Only six months into 2012 and I’ve noticed several major household brands rebranding. But WHY do companies (new and old alike) take an introspective look and decide to make this major transformation?
Over time, brands evolve and change. Apple is a great example of a brand that has matured. When it first popped on the scene with the Apple I, it aimed to please technology geeks who were exploring this new idea of personal computers. In the early 90’s, one could argue Apple wanted in with the younger generation by creating the sleek, colorful desktops. Now, the brand is “grown up” with a sophisticated elegance of design and the austerity of Jon Malkovich asking Siri the meaning of life.
Other times, brands may choose to make a dramatic shift, as in the case of Twitter. Earlier this month, Twitter declared “Twitter is the bird, the bird is Twitter.” The company has chosen to completely overhaul how the brand is viewed and used. Twitter expects that its users will see the brand as more universal – it is positioning itself as a service that will aim for “limitless possibility.”
Responding to Change
Some companies decide to change based on how their customers are actually using the product or service. The shipping company formerly known as Federal Express officially changed its brand name in 1994 to FedEx because customers had long abbreviated the name. The new brand was a better reflection of the company and how customers saw it.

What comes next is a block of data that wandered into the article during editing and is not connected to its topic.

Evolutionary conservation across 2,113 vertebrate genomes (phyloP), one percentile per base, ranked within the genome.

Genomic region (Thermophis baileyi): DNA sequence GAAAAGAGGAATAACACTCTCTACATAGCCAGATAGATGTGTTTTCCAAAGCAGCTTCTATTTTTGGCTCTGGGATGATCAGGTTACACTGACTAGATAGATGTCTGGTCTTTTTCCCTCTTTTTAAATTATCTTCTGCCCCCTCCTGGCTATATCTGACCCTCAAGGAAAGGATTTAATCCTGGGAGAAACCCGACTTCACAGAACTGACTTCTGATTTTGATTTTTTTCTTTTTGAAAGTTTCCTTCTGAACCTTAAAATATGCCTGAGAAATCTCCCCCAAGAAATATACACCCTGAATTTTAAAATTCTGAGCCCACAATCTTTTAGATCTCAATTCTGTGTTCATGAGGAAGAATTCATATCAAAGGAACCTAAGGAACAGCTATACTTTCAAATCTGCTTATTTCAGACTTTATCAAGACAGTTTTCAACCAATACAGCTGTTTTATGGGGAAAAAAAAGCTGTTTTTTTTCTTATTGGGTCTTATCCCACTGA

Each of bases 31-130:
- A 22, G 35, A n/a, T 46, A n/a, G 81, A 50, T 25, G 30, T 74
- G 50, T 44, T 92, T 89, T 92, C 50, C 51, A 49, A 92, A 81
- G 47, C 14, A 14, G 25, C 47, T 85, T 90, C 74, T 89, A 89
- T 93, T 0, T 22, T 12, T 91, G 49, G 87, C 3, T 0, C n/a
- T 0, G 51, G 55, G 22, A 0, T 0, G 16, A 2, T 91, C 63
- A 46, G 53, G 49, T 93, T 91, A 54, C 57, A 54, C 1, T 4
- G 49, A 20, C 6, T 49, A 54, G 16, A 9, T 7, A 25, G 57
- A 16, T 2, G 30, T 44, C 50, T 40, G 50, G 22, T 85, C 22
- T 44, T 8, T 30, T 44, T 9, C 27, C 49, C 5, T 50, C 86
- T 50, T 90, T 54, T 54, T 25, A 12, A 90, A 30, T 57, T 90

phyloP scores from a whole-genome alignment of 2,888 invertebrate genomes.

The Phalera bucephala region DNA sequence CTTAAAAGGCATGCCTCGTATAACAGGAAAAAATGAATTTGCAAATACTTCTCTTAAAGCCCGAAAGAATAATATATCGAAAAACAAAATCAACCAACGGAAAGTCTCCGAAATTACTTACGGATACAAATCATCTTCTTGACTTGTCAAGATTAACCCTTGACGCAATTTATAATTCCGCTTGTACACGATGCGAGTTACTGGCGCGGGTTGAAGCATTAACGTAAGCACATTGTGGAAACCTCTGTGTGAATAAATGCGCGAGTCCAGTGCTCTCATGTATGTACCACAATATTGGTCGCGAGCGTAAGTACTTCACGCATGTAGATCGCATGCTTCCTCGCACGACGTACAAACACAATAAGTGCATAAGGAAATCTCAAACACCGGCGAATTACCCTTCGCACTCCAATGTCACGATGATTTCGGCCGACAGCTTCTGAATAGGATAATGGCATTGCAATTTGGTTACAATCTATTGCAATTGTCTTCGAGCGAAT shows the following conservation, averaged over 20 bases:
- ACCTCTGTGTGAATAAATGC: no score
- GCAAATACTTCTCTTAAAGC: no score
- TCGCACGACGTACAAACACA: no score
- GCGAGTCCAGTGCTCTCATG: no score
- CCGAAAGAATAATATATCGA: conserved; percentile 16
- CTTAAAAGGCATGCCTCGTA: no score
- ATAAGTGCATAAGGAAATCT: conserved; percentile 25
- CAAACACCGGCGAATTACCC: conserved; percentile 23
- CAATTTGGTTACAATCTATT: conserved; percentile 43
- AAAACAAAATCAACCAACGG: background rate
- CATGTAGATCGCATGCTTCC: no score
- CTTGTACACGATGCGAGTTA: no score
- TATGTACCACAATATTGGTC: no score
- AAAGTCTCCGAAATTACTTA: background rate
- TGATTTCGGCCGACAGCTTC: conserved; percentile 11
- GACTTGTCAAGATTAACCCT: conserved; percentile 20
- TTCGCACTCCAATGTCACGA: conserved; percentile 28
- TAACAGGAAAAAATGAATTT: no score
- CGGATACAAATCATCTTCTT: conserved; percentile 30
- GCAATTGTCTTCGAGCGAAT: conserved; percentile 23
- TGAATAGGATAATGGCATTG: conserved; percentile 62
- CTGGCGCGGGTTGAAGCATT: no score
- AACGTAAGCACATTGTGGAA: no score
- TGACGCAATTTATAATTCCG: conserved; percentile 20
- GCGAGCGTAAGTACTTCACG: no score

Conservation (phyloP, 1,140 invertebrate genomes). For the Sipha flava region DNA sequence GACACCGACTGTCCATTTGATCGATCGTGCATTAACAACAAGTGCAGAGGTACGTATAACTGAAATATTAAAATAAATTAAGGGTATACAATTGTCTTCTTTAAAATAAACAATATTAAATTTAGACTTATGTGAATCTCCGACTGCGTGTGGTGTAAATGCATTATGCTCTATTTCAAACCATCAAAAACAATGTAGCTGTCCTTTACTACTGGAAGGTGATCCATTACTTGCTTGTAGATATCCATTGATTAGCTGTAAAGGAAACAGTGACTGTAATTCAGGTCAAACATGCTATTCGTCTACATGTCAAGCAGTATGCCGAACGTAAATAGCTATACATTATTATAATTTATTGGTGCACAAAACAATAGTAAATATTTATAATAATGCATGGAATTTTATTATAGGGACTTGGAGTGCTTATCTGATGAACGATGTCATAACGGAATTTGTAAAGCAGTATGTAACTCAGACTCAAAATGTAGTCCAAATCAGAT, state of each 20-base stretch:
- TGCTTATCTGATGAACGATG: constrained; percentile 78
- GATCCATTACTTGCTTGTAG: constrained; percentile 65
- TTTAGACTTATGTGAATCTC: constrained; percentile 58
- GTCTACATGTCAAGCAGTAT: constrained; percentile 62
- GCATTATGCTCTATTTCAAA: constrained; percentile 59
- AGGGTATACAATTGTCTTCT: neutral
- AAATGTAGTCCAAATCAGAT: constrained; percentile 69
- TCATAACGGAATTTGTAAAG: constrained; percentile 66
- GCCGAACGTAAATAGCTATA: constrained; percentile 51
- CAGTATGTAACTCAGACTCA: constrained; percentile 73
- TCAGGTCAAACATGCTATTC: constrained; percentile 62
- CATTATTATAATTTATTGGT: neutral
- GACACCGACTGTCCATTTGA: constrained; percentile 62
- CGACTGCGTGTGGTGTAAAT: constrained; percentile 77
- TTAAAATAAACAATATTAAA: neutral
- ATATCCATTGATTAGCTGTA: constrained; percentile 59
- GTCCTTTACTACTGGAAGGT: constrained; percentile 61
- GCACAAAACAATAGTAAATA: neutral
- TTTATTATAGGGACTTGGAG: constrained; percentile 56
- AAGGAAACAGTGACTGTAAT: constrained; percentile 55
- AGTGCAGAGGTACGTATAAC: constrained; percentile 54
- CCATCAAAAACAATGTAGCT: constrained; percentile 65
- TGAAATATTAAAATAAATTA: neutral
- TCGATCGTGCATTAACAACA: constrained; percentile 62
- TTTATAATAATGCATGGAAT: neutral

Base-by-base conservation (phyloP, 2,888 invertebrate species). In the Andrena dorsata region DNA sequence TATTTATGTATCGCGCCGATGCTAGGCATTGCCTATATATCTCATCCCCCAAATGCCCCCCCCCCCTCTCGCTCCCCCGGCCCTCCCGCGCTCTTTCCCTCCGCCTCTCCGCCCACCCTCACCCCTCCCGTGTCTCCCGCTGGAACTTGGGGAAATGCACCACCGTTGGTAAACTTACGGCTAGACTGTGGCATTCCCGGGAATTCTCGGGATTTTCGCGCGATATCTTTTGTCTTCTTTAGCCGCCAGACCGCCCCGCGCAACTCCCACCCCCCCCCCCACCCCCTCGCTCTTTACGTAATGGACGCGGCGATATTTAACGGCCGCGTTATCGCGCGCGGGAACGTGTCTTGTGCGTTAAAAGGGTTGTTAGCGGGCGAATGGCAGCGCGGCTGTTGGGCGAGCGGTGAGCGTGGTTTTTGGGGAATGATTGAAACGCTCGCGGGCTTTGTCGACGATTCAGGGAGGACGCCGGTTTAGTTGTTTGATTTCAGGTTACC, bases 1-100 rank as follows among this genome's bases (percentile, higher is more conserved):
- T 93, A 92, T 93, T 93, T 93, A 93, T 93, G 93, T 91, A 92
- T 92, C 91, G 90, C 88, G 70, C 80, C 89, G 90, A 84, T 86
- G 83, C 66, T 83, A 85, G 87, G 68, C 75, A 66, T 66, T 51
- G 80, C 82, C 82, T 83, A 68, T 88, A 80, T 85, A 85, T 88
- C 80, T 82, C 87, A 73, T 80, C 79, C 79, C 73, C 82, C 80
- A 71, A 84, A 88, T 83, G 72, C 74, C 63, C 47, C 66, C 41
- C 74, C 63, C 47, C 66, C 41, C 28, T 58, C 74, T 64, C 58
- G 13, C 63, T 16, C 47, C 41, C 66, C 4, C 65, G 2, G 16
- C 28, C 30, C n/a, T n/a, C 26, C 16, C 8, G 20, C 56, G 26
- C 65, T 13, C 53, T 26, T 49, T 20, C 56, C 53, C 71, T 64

More recently, foursquare launched a new version of their app “after three years of seeing how [its community] used the app.” With an emphasis on exploration and recommendations, the move is a predictable competitive change to stay ahead of other services that provide location-based recommendations and reviews.
Mergers & Acquisitions
When a large merger or acquisition occurs, the organizations involved often take to rebranding to unify the two companies and their audiences. In 2004, Sprint and NEXTEL announced they would merge to form Sprint Nextel Corporation. The new company created a logo that combined Nextel’s yellow/back color scheme with Sprint’s word mark and pin drop logo.
New Start after a Crisis
In some cases, you may not have realized a company was ever known by another name: After a crisis, companies will rebrand in an attempt to put distance between the old company image and its negative connotations in favor of starting over. Rebranding, however, doesn’t always work. In an attempt to move away from the scandal of the 2007 Nisour Square shootings, the private security corporation Blackwater changed its name to Xe and then Academi in the span of four years. Despite a change in ownership, management and a focus on a new line of business, the company remains plagued by its dark past.
Don’t be Gap
Gap faced enormous criticism from its customers when it attempted to change its logo. Before making a change to your organization’s brand, you need to make sure it is the right choice to avoid a reoccurrences of the Gap debacle. Ask yourself, “Why do I want to rebrand?” If you don’t have an obvious answer, consider conducting an audit to see if a rebrand is necessary. Market research, such as a survey, can help you discover if your brand, messaging and target audiences are a good fit or if they may need revision. A rebrand must be a long-term commitment that builds your brand’s equity and doesn’t force you to fall on your sword admitting to a mistake.